Checking In On Felix The Cat
Felix the Cat, created by cartoonist Otto Messmer, first appeared in the short film "Feline Follies" in the 1919. His huge eyes and infectious grin quickly brought him fame throughout the world as the first true star of animation. His comic strip was soon carried in newspapers all over the world and his adventures are still published to this very day.
Audiences were crazy about Felix in the early part of the twentieth century. They were tired of the same old silent movie stars and Felix was clever, emotional, independent but always ready to lend a helping hand to someone in need. He was at once tough and sentimental, scrappy and generous and endowed with a unique sense of humor. One has only to check out a DVD of his early cartoons or look them up on internet video sites to see how easy it was for the whole world to fall in love with the little black cat. There were songs written about him; "Felix Kept on Walking" was a London favorite in 1923, followed by "Here He is Again". There were several songs written for the popular feline and most because hits.
Everyone loves Felix and Messmer's assistant, Joe Oriolo, was no exception. He began working with the character and was soon devoting all his time to the cat. With Messmer's blessing, he began to hone Felix' image and personality, creating new characters for him to interact with and who could showcase his personality. Perhaps one of his most famous accoutrements was his Magic Bag of Tricks, pulled out whenever he was in a tight spot.
Felix became so famous that Charles Lindbergh chose him to be his mascot on his famous flight across the Atlantic. Felix the Cat was the first image ever televised over the public airwaves! In 1928, engineers used a 13" paper mache figure of Felix to adjust the quality of the picture transmitted in the early days of television. For nearly a decade, Felix helped make television transmissions as sharp as possible.
Eventually, Joe Oriolo's son Don joined his father to be the only artists to draw Felix. As Felix became more and more popular with adults and children alike, his image began to appear on lamps and clocks, cards and jewelry and was even made into a doll! Joe eventually produced 264 five minutes cartoons starring Felix that were immediately put into television syndication. Felix was loved around the world, with audiences clamoring for more cartoons and more merchandise. It was a cartoon character's dream come true.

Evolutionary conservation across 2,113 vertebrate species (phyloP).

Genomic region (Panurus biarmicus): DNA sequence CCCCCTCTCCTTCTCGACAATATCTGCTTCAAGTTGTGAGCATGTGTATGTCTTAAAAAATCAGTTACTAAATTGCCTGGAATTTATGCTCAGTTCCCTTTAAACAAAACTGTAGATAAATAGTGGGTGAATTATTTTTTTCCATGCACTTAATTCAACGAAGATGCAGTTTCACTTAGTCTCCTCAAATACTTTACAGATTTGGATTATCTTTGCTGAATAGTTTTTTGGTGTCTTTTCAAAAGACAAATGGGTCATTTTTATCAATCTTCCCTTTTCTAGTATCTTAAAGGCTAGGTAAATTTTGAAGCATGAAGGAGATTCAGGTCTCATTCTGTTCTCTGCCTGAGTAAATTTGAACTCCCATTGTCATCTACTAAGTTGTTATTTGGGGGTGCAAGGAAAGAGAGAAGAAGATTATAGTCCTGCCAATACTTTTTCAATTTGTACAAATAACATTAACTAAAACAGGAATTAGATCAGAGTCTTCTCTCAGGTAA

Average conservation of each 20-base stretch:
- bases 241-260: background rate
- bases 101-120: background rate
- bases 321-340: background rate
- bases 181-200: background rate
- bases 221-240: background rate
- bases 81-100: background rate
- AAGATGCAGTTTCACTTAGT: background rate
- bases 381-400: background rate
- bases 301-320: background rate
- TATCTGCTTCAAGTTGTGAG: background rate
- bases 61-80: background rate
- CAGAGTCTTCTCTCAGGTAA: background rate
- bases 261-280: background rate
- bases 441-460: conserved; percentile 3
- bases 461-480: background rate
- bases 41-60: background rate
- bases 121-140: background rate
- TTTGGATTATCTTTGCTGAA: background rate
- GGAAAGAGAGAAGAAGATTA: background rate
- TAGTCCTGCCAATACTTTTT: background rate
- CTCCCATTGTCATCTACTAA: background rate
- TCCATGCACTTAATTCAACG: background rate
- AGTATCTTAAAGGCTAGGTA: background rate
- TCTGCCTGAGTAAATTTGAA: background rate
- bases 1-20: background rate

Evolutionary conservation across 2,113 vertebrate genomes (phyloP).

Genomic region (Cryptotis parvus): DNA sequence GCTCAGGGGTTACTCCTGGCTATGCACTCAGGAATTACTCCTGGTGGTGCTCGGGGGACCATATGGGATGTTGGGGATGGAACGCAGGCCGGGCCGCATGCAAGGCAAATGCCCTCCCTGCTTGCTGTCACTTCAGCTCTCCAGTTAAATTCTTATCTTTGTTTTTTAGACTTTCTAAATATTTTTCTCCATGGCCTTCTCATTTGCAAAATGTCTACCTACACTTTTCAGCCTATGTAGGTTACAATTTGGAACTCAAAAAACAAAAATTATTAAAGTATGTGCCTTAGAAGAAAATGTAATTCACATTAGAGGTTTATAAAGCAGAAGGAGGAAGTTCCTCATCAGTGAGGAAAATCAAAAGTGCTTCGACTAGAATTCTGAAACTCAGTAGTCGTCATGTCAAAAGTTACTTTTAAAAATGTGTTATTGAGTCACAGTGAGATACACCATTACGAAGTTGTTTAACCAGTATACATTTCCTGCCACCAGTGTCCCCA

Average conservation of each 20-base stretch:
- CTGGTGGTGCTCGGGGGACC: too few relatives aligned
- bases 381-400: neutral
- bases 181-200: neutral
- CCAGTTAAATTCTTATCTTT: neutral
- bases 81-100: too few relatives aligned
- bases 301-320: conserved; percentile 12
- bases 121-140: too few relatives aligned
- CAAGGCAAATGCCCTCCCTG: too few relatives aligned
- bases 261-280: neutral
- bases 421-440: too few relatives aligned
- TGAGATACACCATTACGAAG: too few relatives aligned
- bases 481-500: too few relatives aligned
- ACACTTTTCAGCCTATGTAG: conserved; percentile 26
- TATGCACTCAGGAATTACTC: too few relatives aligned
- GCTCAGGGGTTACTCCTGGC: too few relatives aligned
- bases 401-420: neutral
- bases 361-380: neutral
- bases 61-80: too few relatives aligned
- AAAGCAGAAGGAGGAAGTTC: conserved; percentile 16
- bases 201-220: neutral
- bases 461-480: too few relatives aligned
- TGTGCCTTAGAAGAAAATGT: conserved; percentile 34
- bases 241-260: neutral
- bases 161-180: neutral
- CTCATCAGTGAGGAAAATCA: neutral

Felix became a movie star in the 1980's when Don wrote and produced "Felix the Cat, the Movie". It was released in VCR format and the Disney Channel repeatedly showed the film for ten years. Encouraged by audience enthusiasm, Don took Felix to the publishing world and created a comic book for him.
Felix's fame snowballed as a new generation of children embraced his antics and good humor. Wendy's restaurants sold more than nine million kids' meals with Felix as the theme, followed by national chains such as Arby's and Dairy Queen. Don decided to broaden the appeal to children by creating "Baby Felix and Friends", a cartoon series that became instantly successful by showing a young Felix's exploits in learning to use his bag of tricks.
Felix is still a fresh presence in the 21st century, adorning handbags, purses, shirts and even household appliances as well as being featured in many top fashion magazines. He's been immortalized in slot machines, holiday films and on the logo of the American International Carnival that travelled throughout China in 2004. The Daihatsu car company even produced a Felix Mira model!
About the Author:
Larry Banders writes about movie memorabilia and TV collectibles.
He also covers tips on saving money with Checks Unlimited discount codes when buying
cheap personal bank checks from printers like Checks In The Mail.